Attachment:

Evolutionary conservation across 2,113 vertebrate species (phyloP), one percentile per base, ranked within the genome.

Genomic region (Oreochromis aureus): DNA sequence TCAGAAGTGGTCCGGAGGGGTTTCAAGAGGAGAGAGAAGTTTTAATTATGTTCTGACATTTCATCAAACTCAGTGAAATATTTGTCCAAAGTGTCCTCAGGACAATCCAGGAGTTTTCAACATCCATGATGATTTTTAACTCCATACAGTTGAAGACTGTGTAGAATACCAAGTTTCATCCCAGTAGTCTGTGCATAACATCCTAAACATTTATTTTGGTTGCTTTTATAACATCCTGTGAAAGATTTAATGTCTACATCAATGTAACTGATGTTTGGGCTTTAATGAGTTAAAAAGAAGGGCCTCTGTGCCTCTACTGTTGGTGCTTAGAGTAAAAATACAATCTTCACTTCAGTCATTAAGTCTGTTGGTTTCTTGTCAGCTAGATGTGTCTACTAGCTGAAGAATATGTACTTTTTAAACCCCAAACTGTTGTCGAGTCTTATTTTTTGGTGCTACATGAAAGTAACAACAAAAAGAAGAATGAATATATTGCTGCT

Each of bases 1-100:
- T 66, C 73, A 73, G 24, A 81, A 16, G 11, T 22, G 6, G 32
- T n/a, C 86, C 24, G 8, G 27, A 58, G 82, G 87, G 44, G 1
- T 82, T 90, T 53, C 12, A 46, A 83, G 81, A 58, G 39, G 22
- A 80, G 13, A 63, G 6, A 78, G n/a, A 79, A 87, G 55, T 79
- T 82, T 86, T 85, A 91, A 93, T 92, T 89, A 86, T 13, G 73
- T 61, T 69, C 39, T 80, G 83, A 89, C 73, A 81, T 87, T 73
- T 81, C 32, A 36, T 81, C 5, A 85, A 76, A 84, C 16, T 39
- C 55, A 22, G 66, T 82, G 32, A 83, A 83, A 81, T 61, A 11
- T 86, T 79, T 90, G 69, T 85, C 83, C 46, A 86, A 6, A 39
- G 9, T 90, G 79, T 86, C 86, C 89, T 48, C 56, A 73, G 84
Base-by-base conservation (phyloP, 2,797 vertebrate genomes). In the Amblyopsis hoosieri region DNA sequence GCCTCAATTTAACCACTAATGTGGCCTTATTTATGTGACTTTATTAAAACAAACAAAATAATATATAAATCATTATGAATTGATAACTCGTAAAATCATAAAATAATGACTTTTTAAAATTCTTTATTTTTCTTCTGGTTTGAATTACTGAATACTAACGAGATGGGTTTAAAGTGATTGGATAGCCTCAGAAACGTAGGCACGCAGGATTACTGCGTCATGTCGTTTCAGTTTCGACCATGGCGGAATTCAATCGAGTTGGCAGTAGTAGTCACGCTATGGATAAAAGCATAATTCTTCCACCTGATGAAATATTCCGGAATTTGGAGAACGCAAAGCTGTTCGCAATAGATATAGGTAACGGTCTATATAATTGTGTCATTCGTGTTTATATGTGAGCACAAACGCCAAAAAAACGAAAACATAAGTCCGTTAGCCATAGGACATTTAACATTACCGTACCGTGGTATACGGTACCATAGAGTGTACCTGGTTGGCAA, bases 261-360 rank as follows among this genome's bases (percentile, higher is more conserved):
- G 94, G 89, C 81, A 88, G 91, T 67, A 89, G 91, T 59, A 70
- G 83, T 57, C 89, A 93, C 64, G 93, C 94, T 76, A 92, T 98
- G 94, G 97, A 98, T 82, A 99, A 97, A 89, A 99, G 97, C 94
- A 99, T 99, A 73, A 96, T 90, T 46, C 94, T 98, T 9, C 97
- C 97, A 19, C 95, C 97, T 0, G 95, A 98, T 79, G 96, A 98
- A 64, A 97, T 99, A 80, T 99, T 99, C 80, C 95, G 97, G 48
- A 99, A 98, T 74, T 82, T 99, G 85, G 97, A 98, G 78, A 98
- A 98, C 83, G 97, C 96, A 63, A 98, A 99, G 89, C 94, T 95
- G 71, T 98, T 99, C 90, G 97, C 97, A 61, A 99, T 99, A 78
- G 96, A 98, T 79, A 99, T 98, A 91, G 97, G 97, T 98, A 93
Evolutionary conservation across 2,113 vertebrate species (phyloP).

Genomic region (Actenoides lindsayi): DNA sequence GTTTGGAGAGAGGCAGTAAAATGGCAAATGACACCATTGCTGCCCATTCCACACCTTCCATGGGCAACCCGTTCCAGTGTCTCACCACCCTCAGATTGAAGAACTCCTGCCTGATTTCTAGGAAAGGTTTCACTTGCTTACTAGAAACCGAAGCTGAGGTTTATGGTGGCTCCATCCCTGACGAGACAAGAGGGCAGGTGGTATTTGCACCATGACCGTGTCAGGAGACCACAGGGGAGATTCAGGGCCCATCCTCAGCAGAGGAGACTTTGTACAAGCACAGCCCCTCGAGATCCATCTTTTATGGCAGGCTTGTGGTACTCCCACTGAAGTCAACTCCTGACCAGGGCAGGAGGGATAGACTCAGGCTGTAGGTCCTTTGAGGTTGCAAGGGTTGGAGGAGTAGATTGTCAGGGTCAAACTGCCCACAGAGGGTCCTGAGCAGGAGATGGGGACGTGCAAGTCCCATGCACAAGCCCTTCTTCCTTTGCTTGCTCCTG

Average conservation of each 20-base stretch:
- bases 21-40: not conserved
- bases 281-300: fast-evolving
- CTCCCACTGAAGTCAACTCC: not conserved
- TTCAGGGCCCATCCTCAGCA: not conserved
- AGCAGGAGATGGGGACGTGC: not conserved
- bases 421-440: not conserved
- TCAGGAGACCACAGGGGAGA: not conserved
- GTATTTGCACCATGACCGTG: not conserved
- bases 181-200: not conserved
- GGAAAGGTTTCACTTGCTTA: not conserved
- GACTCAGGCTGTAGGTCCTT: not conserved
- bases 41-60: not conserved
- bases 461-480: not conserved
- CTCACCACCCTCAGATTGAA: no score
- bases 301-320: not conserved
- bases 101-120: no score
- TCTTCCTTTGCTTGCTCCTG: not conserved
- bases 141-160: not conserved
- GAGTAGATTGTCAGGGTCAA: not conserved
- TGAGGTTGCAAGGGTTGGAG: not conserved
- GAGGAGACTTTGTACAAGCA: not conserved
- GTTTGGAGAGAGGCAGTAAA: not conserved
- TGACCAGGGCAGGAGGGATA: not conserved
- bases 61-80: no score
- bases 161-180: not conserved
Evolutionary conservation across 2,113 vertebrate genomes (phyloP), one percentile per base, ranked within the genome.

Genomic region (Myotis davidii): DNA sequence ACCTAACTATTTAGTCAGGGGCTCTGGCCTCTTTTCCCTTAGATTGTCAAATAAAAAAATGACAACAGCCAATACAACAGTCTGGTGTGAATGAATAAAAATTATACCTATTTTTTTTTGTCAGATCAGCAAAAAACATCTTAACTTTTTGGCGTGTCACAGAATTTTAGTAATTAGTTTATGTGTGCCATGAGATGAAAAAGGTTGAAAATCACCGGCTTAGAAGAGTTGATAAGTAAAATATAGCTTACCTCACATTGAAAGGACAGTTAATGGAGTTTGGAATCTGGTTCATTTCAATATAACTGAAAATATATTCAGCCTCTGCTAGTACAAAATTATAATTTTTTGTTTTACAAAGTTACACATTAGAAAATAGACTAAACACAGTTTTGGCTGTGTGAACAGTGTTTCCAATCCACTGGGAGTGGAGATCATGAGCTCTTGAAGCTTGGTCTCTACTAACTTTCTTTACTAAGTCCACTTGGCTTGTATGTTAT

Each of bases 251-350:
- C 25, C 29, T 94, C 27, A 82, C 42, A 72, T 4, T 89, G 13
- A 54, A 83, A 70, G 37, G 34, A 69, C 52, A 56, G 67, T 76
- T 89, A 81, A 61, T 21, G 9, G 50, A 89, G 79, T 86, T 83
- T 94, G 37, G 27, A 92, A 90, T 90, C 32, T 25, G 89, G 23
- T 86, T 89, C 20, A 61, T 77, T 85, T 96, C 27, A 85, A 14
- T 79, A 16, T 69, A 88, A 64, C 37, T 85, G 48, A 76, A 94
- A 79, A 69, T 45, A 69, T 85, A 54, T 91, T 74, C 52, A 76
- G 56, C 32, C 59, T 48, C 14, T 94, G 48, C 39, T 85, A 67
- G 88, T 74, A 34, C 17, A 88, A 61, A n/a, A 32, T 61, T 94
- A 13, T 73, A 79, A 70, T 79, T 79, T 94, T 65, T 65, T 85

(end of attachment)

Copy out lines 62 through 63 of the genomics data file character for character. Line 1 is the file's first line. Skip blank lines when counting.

- A 79, A 69, T 45, A 69, T 85, A 54, T 91, T 74, C 52, A 76
- G 56, C 32, C 59, T 48, C 14, T 94, G 48, C 39, T 85, A 67